Corkwood Elm (DUBOISIA) – Acts chiefly on the nervous system, eyes, upper respiratory tract. Recommended in pharyngitis sicca, with black, stringy mucus. It dilates the pupil, dries the mouth, checks perspiration, causes headache and drowsiness.
On the eye it acts more promptly than Atropia, much stronger as a mydriatic. Red spots floats in the field of vision. Sensation as if stepping on empty space. Vertigo with pale face; not gastric in origin. Scarlet fever; locomotor ataxia. Palliative in exophthalmic goitre.
Mind.–Absent-minded, incoherent, silly and nonsensical, memory impaired.
Head.–Impossible to stand with eyes shut, tendency to fall backwards.
Eyes.–Conjunctivitis, acute and chronic. Mydriasis. Paralysis of accommodation. Hyperaemia of retina with weakness of accommodation, fundus red, blood-vessels full and tortuous; pupils dilated, with dim vision. Pain over eye, between it and brow.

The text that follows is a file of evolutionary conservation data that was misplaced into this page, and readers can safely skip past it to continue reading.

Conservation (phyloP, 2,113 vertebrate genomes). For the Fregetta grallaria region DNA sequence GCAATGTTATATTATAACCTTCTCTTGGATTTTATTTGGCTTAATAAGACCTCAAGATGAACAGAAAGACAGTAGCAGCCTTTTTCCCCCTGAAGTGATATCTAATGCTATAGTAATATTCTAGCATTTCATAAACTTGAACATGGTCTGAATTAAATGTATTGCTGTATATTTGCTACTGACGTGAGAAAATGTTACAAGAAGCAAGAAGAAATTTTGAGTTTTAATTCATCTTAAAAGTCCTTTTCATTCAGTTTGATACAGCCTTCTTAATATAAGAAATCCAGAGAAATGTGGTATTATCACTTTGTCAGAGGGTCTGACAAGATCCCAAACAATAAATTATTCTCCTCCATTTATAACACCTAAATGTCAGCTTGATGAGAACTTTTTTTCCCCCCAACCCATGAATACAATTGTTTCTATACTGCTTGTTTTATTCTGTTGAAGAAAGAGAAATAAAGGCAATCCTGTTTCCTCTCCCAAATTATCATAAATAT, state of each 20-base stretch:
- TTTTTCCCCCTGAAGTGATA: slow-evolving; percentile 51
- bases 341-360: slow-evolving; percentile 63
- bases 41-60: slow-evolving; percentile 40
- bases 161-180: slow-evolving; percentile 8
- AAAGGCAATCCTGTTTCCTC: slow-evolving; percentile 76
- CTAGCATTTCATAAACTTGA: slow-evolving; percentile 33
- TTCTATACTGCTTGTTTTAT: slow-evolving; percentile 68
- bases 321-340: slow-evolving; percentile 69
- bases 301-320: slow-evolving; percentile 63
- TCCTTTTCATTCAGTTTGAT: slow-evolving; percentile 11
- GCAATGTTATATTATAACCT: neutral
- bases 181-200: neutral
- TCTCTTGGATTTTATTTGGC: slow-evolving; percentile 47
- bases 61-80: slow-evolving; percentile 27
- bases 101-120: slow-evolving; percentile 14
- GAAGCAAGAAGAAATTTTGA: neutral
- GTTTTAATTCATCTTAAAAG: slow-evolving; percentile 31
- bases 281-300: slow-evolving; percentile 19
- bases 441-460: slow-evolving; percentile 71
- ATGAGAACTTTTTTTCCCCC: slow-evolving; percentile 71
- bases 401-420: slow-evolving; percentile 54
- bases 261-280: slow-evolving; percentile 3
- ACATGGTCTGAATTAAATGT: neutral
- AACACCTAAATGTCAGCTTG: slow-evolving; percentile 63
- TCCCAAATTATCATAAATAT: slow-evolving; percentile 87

Respiratory.–Larynx dry, voice hoarse, phonation difficult. Dry cough with oppressed breathing.
Extremities.–Loss of power in limbs, staggers; feels as if he stepped on empty space. Trembling, numbness and weakness.
Relationship.–It antagonizes Muscarine. Duboisin sulphate 1-100 gr sedative in mania. 2-4 milligrams a day. Hystero-epilepsy. Motor restlessness of insane (Has been used as a substitute for Atropia in doses of 1-20 of a grain hypodermically). Antidotes: Morphia; Pilocarp. Compare: Bellad; Stram; Hyos.
Dose.–Third to twelfth potency.
Written by William Boericke (1849 - 1929) and published first in his book "Materia Medica" (1901) William Boericke was an Austrian-born American physician who became a influential exponent of homeopathy. He is also known as an academic writer, publisher, medical school professor and owner of several pharmacies.